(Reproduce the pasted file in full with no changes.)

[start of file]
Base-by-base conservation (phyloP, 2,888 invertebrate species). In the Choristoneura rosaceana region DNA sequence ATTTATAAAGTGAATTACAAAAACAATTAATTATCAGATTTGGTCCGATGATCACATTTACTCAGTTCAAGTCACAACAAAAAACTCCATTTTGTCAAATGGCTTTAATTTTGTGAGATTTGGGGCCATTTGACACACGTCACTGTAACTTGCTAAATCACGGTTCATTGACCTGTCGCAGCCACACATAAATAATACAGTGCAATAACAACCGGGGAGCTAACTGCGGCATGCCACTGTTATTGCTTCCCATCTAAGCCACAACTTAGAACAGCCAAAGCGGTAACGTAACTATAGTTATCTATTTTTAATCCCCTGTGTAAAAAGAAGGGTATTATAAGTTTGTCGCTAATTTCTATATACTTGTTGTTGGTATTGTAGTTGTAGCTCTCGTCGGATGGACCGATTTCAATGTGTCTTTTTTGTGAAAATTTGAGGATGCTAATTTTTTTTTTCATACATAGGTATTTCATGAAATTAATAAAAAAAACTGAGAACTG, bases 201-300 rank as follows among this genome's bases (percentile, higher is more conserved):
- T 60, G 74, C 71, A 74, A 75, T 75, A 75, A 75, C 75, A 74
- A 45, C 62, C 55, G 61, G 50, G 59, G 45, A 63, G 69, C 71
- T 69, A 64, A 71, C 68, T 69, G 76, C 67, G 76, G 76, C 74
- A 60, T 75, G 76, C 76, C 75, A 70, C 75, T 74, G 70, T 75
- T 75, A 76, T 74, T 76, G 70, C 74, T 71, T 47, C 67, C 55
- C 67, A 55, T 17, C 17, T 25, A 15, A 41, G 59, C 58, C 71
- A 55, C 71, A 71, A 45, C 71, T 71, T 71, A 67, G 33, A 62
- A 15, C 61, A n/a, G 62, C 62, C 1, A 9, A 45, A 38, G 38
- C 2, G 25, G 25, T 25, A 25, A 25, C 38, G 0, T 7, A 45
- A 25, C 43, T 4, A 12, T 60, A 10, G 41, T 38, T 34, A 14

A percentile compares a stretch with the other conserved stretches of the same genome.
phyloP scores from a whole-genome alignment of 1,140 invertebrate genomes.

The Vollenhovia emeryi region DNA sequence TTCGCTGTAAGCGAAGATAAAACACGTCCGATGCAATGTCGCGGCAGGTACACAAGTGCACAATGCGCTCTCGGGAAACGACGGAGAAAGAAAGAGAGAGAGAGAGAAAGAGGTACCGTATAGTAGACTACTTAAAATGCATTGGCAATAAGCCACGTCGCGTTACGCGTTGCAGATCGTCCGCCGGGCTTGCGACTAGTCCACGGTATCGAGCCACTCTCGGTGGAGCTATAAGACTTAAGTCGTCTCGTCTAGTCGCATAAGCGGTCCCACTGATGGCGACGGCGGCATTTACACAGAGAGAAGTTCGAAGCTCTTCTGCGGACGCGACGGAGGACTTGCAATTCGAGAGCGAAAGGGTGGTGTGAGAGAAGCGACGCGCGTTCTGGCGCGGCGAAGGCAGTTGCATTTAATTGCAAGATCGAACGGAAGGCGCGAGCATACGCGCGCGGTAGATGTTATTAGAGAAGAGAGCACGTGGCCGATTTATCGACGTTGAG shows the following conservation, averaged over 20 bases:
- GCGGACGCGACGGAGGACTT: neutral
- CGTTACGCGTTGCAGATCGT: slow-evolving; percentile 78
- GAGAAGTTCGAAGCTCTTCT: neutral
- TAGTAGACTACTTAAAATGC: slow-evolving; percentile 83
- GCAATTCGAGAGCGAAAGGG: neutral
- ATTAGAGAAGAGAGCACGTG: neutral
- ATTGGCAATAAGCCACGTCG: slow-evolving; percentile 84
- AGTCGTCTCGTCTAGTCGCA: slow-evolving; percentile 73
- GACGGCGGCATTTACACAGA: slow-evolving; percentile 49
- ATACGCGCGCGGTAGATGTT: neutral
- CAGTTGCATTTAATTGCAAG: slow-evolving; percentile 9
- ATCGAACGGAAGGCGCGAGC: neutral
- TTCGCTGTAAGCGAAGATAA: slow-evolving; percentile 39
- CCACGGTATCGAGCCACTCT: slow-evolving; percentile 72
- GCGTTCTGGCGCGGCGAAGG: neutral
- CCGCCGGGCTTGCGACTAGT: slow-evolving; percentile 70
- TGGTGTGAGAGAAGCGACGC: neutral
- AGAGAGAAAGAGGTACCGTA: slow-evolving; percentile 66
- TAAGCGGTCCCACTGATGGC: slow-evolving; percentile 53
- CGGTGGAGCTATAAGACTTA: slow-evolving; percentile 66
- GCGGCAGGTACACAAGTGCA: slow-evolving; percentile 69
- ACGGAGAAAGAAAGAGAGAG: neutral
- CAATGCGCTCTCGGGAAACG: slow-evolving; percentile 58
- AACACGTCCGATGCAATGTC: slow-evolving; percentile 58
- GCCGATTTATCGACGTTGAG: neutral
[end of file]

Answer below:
Base-by-base conservation (phyloP, 2,888 invertebrate species). In the Choristoneura rosaceana region DNA sequence ATTTATAAAGTGAATTACAAAAACAATTAATTATCAGATTTGGTCCGATGATCACATTTACTCAGTTCAAGTCACAACAAAAAACTCCATTTTGTCAAATGGCTTTAATTTTGTGAGATTTGGGGCCATTTGACACACGTCACTGTAACTTGCTAAATCACGGTTCATTGACCTGTCGCAGCCACACATAAATAATACAGTGCAATAACAACCGGGGAGCTAACTGCGGCATGCCACTGTTATTGCTTCCCATCTAAGCCACAACTTAGAACAGCCAAAGCGGTAACGTAACTATAGTTATCTATTTTTAATCCCCTGTGTAAAAAGAAGGGTATTATAAGTTTGTCGCTAATTTCTATATACTTGTTGTTGGTATTGTAGTTGTAGCTCTCGTCGGATGGACCGATTTCAATGTGTCTTTTTTGTGAAAATTTGAGGATGCTAATTTTTTTTTTCATACATAGGTATTTCATGAAATTAATAAAAAAAACTGAGAACTG, bases 201-300 rank as follows among this genome's bases (percentile, higher is more conserved):
- T 60, G 74, C 71, A 74, A 75, T 75, A 75, A 75, C 75, A 74
- A 45, C 62, C 55, G 61, G 50, G 59, G 45, A 63, G 69, C 71
- T 69, A 64, A 71, C 68, T 69, G 76, C 67, G 76, G 76, C 74
- A 60, T 75, G 76, C 76, C 75, A 70, C 75, T 74, G 70, T 75
- T 75, A 76, T 74, T 76, G 70, C 74, T 71, T 47, C 67, C 55
- C 67, A 55, T 17, C 17, T 25, A 15, A 41, G 59, C 58, C 71
- A 55, C 71, A 71, A 45, C 71, T 71, T 71, A 67, G 33, A 62
- A 15, C 61, A n/a, G 62, C 62, C 1, A 9, A 45, A 38, G 38
- C 2, G 25, G 25, T 25, A 25, A 25, C 38, G 0, T 7, A 45
- A 25, C 43, T 4, A 12, T 60, A 10, G 41, T 38, T 34, A 14

A percentile compares a stretch with the other conserved stretches of the same genome.
phyloP scores from a whole-genome alignment of 1,140 invertebrate genomes.

The Vollenhovia emeryi region DNA sequence TTCGCTGTAAGCGAAGATAAAACACGTCCGATGCAATGTCGCGGCAGGTACACAAGTGCACAATGCGCTCTCGGGAAACGACGGAGAAAGAAAGAGAGAGAGAGAGAAAGAGGTACCGTATAGTAGACTACTTAAAATGCATTGGCAATAAGCCACGTCGCGTTACGCGTTGCAGATCGTCCGCCGGGCTTGCGACTAGTCCACGGTATCGAGCCACTCTCGGTGGAGCTATAAGACTTAAGTCGTCTCGTCTAGTCGCATAAGCGGTCCCACTGATGGCGACGGCGGCATTTACACAGAGAGAAGTTCGAAGCTCTTCTGCGGACGCGACGGAGGACTTGCAATTCGAGAGCGAAAGGGTGGTGTGAGAGAAGCGACGCGCGTTCTGGCGCGGCGAAGGCAGTTGCATTTAATTGCAAGATCGAACGGAAGGCGCGAGCATACGCGCGCGGTAGATGTTATTAGAGAAGAGAGCACGTGGCCGATTTATCGACGTTGAG shows the following conservation, averaged over 20 bases:
- GCGGACGCGACGGAGGACTT: neutral
- CGTTACGCGTTGCAGATCGT: slow-evolving; percentile 78
- GAGAAGTTCGAAGCTCTTCT: neutral
- TAGTAGACTACTTAAAATGC: slow-evolving; percentile 83
- GCAATTCGAGAGCGAAAGGG: neutral
- ATTAGAGAAGAGAGCACGTG: neutral
- ATTGGCAATAAGCCACGTCG: slow-evolving; percentile 84
- AGTCGTCTCGTCTAGTCGCA: slow-evolving; percentile 73
- GACGGCGGCATTTACACAGA: slow-evolving; percentile 49
- ATACGCGCGCGGTAGATGTT: neutral
- CAGTTGCATTTAATTGCAAG: slow-evolving; percentile 9
- ATCGAACGGAAGGCGCGAGC: neutral
- TTCGCTGTAAGCGAAGATAA: slow-evolving; percentile 39
- CCACGGTATCGAGCCACTCT: slow-evolving; percentile 72
- GCGTTCTGGCGCGGCGAAGG: neutral
- CCGCCGGGCTTGCGACTAGT: slow-evolving; percentile 70
- TGGTGTGAGAGAAGCGACGC: neutral
- AGAGAGAAAGAGGTACCGTA: slow-evolving; percentile 66
- TAAGCGGTCCCACTGATGGC: slow-evolving; percentile 53
- CGGTGGAGCTATAAGACTTA: slow-evolving; percentile 66
- GCGGCAGGTACACAAGTGCA: slow-evolving; percentile 69
- ACGGAGAAAGAAAGAGAGAG: neutral
- CAATGCGCTCTCGGGAAACG: slow-evolving; percentile 58
- AACACGTCCGATGCAATGTC: slow-evolving; percentile 58
- GCCGATTTATCGACGTTGAG: neutral